New technology senses nitrate levels in plants and water

A newly-developed technology will allow farmers to test exactly how much nitrate is in a plant. 

EnGeniousAg is a new company started by Iowa State Agronomist Michael Castellano and University of Nebraska agronomist James Schnable.  They’ve created a sensor that quickly measures nitrate levels in plants or in water.

Schnable says when farmers need to make a decision on adding nitrogen now, it’s a slow and tedious process that involves sending soil samples to a lab and waiting for results.  Schnabel says his sensors eliminate waiting for test results. “Yes, it takes about three seconds, so not perfectly instant but compared to waiting a few days, it feels like instant.”

Schnable says the prototype allows farmers to see the nitrate level right on the sensor, but the product being developed will interface with the farmer’s smartphone. “You do not want to be writing down hundreds of these measurements and where you took them, so the production model connects to the smartphone via Bluetooth, and so you’re capturing the GPS position and the time of all of those measurements, so it’s much easier to translate that back into, okay, what do I need to do as far as fertilizer or other side-dress applications.”

Schnable says it’s easy to detect nitrates if that is the only thing present, but they’ve developed the sensor to pick out the nitrates from the many other things inside the plant or water.

Schnable says he will be recruiting farmers for a larger-scale beta test of the sensor technology and hopes to bring it to market in 2024.

James Schnable discusses nitrate sensor technology with Brownfield’s Larry Lee

  • Bravo. A few qeustions. Is it possible that these consumable sensors could get into the food harvested from the plant?
    Can they make sensors for phosphorous and potassium also?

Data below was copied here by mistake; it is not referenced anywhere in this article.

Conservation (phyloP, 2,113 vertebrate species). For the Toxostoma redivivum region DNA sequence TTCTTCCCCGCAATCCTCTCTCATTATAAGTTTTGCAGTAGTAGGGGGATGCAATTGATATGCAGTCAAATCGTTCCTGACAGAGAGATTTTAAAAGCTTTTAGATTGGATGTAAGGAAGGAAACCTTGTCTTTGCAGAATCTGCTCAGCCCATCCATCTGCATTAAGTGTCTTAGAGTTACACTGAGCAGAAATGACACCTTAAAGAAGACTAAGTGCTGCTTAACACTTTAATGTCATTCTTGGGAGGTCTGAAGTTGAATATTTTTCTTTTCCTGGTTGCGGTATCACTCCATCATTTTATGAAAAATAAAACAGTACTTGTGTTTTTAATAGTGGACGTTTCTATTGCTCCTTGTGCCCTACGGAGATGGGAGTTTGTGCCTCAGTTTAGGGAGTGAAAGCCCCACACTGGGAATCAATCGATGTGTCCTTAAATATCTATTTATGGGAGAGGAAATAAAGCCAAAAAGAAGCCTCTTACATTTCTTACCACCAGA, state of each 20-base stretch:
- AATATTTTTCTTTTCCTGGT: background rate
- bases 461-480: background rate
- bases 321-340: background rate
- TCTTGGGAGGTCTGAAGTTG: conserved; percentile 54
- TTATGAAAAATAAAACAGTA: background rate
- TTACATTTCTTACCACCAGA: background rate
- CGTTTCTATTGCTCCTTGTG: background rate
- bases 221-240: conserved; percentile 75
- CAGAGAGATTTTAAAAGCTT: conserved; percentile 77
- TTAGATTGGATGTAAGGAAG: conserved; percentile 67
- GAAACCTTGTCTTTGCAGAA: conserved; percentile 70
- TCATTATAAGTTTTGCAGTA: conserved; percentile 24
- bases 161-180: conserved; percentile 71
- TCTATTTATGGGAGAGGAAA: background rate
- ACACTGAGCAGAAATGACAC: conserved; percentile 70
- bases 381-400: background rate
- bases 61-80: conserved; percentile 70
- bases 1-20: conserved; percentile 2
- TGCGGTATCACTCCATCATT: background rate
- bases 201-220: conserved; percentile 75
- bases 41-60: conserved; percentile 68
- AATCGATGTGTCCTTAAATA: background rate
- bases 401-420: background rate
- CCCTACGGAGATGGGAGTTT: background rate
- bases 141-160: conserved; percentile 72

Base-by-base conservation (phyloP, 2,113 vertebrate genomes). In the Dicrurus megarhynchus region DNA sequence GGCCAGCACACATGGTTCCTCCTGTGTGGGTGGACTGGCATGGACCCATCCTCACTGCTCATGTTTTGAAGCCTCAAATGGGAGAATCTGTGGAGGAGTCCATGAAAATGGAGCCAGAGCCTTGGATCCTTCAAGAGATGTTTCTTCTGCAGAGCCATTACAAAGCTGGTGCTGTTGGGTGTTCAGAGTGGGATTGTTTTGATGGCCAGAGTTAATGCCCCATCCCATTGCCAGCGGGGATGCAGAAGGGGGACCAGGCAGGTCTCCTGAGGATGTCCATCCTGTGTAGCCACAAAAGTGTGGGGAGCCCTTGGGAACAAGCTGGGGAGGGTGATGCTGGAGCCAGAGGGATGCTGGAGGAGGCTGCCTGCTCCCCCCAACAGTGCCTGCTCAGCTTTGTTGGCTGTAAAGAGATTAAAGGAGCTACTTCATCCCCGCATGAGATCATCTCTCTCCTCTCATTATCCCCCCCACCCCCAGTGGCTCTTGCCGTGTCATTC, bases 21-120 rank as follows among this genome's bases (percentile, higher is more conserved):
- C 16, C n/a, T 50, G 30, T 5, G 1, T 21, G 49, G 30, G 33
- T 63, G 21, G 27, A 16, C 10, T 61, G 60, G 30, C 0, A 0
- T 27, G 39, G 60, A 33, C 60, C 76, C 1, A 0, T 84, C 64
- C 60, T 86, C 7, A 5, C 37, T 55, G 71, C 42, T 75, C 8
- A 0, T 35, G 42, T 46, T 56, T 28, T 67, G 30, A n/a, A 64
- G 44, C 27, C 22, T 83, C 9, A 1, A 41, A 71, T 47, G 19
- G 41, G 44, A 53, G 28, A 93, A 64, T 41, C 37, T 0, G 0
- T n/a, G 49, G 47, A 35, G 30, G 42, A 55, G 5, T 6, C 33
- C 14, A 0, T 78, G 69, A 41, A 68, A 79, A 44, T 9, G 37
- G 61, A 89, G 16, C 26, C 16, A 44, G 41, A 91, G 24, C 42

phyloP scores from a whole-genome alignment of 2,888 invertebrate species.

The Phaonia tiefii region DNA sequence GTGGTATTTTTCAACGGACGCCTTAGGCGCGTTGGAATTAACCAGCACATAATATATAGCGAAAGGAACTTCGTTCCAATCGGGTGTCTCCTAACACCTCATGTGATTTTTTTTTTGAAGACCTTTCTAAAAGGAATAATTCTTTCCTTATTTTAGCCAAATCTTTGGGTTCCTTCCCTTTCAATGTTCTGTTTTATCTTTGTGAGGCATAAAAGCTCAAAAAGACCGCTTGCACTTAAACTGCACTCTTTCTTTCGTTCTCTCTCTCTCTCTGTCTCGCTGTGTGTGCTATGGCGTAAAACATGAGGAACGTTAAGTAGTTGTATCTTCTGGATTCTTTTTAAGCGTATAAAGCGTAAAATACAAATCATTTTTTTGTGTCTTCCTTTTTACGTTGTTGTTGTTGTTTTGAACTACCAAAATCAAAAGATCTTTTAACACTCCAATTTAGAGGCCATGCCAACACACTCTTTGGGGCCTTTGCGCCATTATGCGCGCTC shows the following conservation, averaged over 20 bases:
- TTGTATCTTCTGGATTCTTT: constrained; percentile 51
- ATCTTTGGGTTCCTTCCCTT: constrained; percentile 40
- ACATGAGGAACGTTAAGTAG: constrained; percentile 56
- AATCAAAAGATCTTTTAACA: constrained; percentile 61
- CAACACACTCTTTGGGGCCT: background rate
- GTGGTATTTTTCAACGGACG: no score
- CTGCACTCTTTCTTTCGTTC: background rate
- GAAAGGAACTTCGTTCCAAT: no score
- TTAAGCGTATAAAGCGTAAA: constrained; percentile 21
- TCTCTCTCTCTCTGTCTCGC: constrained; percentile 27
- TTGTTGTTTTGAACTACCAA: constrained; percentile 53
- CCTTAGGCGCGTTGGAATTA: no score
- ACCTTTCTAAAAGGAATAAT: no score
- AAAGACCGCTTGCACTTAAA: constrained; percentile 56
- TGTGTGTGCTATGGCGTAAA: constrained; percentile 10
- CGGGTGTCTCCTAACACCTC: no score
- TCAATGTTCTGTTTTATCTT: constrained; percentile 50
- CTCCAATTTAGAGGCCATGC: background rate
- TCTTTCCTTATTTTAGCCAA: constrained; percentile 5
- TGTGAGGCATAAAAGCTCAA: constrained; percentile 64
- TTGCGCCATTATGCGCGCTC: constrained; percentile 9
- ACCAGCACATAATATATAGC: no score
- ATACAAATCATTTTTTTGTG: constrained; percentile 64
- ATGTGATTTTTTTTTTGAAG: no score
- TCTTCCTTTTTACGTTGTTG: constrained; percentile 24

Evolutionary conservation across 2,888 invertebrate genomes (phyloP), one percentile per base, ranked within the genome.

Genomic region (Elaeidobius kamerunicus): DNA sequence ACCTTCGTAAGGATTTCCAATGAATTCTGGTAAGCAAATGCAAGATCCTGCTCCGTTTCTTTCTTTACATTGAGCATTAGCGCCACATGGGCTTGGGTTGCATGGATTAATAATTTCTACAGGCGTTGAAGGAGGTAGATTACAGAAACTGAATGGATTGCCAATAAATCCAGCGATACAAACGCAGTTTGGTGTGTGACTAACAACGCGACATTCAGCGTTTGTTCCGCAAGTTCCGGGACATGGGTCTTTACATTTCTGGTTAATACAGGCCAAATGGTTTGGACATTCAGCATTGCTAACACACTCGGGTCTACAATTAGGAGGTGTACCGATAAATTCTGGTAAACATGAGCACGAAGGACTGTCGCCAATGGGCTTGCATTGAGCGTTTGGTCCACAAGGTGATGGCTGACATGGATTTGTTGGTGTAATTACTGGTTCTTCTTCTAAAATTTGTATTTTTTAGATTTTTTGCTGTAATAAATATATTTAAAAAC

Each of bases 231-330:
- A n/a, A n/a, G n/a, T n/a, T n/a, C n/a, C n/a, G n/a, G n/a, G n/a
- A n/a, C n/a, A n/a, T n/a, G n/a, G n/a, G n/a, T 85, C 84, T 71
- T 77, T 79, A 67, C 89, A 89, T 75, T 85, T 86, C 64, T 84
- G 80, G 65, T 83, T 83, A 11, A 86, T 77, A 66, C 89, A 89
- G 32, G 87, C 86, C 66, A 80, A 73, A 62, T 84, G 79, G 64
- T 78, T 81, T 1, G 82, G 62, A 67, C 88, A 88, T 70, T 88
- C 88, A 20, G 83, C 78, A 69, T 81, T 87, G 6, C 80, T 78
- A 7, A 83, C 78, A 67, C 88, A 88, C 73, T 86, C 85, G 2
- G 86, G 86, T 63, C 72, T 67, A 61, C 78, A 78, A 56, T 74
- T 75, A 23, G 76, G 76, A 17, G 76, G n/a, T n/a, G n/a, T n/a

• Good question akamai. As an observer at this point, it doesn’t appear the probe that gets inserts into the corn stalk stays in the corn stalk. The leads might accidentally break off, but humans aren’t consuming that part of the corn plant anyway. I think there was some confusion in the article/interview about the sensor being “consumable”. As I understand it, it is not a single use sensor. It can be used many times before it needs to be replaced. I believe James called it consumable because it has the ability to be replaced when it does wear out over time, but I don’t believe it’s meant to be replaced after each use. Great question about phosphorous and potassium. You might need a different probe or you could train an algorithm to read different plant nutrient levels from the same sampling instance. Perhaps in a future version.

    • Thanks! To your first question, it is hard to envision this would happen as the sensors, including the consumable bits, are part of a device the person measuring nitrogen carries through the field to make measurements. It isn’t left in the field where it could cause problems at harvest. To your second, yes we are exploring the potential to measure phosphorous using the same technology and potentially integrated into a single device with the nitrate sensor in the future.

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